To continue analyzing this issue: it is this blogger’s opinion that States’ Rights issues in connection with Full Faith and Credit could be analyzed in a similar manner to the first prong of the analysis used by Justice Jackson to adjudicate Presidential authority. When the Sovereign States act pursuant to an express or implied authorization of their legislatures or pursuant to the will of the People (ex. a State referendum), then shouldn’t the greatest amount of Full Faith and Credit be accorded to the laws created therefrom? Why does the Federal government get to override sovereign prerogatives clearly reserved to the States and the People, respectively? Clearly, from the plain language of the Full Faith and Credit Clause Congress can make rules regarding the regulation of the Effect of such legislation on other States which do not have similar prerogatives, but, in this blogger’s opinion, the Federal government simply cannot unilaterally overrule, either preemptively or after the fact, State prerogatives simply by citing their power to regulate the Effect of such prerogatives.

To get back to the issue of the Uniting American Families Act (UAFA) vs. repeal of DOMA (either outright or through a statute similar to the Respect for Marriage Act). In this blogger’s opinion the reason that both of these bills are on the floor stems from the inherent tensions which arise as a result of the fact that the USA uses a federal system within her Constitution providing concurrent jurisdiction for 1 Federal government as well as 50 State sovereigns. Institutions within government, especially the US Federal government, are often loathe to give up power. By recognizing that refutation of marriages solemnized and legalized within sovereign State jurisdiction is outside of their bailiwick the Federal government could be construed to have conceded to a practical loss of authority on such issues (which this blogger believes that they do not have to begin with).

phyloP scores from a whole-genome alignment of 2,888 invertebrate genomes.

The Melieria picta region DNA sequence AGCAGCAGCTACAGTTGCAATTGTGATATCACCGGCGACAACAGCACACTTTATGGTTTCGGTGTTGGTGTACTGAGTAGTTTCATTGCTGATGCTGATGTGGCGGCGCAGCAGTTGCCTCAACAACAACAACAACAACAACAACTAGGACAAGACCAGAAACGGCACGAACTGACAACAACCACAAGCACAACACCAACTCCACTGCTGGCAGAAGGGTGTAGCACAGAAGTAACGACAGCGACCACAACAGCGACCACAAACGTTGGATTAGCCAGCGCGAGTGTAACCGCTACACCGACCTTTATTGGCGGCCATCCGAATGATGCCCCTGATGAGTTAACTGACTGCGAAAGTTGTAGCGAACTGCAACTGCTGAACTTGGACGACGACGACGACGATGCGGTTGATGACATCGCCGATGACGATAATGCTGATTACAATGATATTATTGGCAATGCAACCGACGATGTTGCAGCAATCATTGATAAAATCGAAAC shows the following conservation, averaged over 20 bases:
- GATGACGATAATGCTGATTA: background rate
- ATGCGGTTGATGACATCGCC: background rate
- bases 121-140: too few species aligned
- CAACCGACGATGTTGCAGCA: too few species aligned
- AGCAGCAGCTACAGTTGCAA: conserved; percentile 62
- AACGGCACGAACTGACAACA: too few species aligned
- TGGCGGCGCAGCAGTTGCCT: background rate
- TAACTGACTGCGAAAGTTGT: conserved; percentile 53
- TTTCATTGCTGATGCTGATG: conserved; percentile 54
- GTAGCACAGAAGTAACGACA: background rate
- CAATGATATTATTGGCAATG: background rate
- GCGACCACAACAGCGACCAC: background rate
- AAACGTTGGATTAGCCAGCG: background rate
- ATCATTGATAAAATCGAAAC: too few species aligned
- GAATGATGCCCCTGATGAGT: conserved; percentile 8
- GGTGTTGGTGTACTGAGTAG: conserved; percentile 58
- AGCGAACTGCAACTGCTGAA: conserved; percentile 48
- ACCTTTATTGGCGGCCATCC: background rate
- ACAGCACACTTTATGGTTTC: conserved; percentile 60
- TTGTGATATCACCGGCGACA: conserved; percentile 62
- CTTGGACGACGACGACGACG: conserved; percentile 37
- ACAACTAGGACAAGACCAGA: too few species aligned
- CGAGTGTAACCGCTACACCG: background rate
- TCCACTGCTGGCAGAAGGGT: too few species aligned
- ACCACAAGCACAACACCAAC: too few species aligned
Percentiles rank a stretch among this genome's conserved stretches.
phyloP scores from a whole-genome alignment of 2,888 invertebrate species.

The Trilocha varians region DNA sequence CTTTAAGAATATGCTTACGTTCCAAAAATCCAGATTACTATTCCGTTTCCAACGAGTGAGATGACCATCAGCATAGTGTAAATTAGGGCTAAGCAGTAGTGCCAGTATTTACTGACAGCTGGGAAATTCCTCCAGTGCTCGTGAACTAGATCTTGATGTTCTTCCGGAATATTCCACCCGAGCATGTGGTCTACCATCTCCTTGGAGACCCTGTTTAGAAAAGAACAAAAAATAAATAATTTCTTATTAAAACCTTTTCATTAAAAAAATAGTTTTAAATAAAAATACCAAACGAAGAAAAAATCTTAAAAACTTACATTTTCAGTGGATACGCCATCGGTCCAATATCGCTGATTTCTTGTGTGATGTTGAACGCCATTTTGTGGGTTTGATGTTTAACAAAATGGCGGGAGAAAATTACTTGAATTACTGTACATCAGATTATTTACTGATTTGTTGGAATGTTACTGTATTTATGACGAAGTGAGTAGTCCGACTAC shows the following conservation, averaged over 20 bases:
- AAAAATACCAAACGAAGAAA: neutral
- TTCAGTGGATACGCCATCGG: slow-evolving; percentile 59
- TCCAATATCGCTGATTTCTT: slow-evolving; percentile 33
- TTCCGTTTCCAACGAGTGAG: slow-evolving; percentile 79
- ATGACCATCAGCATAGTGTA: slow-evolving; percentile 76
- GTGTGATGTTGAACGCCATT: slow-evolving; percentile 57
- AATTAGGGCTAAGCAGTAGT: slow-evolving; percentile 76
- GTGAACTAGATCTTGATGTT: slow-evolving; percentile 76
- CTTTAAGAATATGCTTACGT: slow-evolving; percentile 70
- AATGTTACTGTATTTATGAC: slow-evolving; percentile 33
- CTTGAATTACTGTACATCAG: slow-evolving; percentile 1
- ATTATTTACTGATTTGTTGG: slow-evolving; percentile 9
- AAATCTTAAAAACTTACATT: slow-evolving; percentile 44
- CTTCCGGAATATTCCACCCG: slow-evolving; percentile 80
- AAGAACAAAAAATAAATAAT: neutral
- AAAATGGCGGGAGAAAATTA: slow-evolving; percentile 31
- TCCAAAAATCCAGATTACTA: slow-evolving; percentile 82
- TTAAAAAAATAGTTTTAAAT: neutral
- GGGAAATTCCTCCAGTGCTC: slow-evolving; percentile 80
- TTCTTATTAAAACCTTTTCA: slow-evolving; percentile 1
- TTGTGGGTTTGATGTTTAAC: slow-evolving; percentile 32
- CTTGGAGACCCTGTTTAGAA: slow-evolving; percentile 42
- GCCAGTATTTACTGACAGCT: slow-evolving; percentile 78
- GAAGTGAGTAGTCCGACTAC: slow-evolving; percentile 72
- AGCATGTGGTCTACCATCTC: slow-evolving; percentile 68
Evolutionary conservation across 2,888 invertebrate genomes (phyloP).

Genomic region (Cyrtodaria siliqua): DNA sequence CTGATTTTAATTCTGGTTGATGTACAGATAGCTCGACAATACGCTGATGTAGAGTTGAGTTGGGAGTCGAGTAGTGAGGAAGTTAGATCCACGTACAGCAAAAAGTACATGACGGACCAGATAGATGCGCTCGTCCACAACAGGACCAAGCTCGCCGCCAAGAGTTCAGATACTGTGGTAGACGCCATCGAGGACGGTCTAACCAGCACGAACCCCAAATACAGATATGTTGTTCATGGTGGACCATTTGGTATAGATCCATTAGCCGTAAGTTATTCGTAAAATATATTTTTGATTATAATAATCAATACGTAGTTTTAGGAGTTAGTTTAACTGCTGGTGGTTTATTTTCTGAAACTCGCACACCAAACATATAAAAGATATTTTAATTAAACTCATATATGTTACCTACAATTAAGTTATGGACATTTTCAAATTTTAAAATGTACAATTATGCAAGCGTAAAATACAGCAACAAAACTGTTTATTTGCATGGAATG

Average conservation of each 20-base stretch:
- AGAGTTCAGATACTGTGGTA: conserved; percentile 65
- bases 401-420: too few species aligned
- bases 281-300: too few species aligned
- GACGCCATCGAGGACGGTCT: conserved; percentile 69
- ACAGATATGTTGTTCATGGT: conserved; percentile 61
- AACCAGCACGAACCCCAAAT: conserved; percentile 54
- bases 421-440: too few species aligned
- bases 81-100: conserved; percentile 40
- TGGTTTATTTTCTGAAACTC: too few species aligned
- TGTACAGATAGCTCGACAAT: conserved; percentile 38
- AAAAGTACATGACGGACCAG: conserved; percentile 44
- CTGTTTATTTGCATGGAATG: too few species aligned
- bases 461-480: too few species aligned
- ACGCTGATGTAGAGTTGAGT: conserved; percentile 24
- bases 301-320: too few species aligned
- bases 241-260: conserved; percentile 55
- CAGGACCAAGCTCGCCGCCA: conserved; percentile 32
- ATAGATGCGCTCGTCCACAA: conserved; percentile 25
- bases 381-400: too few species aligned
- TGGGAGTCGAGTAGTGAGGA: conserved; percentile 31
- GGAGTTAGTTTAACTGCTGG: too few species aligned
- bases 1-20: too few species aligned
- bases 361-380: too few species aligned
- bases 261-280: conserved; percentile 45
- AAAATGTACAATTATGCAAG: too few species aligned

Concurrently, there are sound political reasons for having both bills out there on the floor of the Federal legislature. One, it provides a better chance of seeing at least some progress on this issue. If a DOMA repeal is not possible within this session, but passage of UAFA can occur, why not take it? At the very least passage of UAFA could lead to reunification of same sex bi-national couples who are geographically separated due to the provisions of DOMA. Therefore, this blogger would argue that such a strategy is sound, but those within the LGBT should not lose sight of the ultimate goal: full equality under the law. IF UAFA can be secured along the way, all the better, but mere passage of that legislation should not be viewed as the end of the struggle.

To sum up, the issues associated with accordance of Full Faith and Credit to same sex marriages solemnized and legalized by a sovereign State with appropriate jurisdiction are myriad and few, if any, have been resolved, but they continue to be some of the most interesting issues to be currently debated in the realm of U.S. Constitutional law. In conclusion, although it is not debatable in this blogger’s mind that Gay Rights are Human Rights. Perhaps Gay Rights are States’ Rights as well?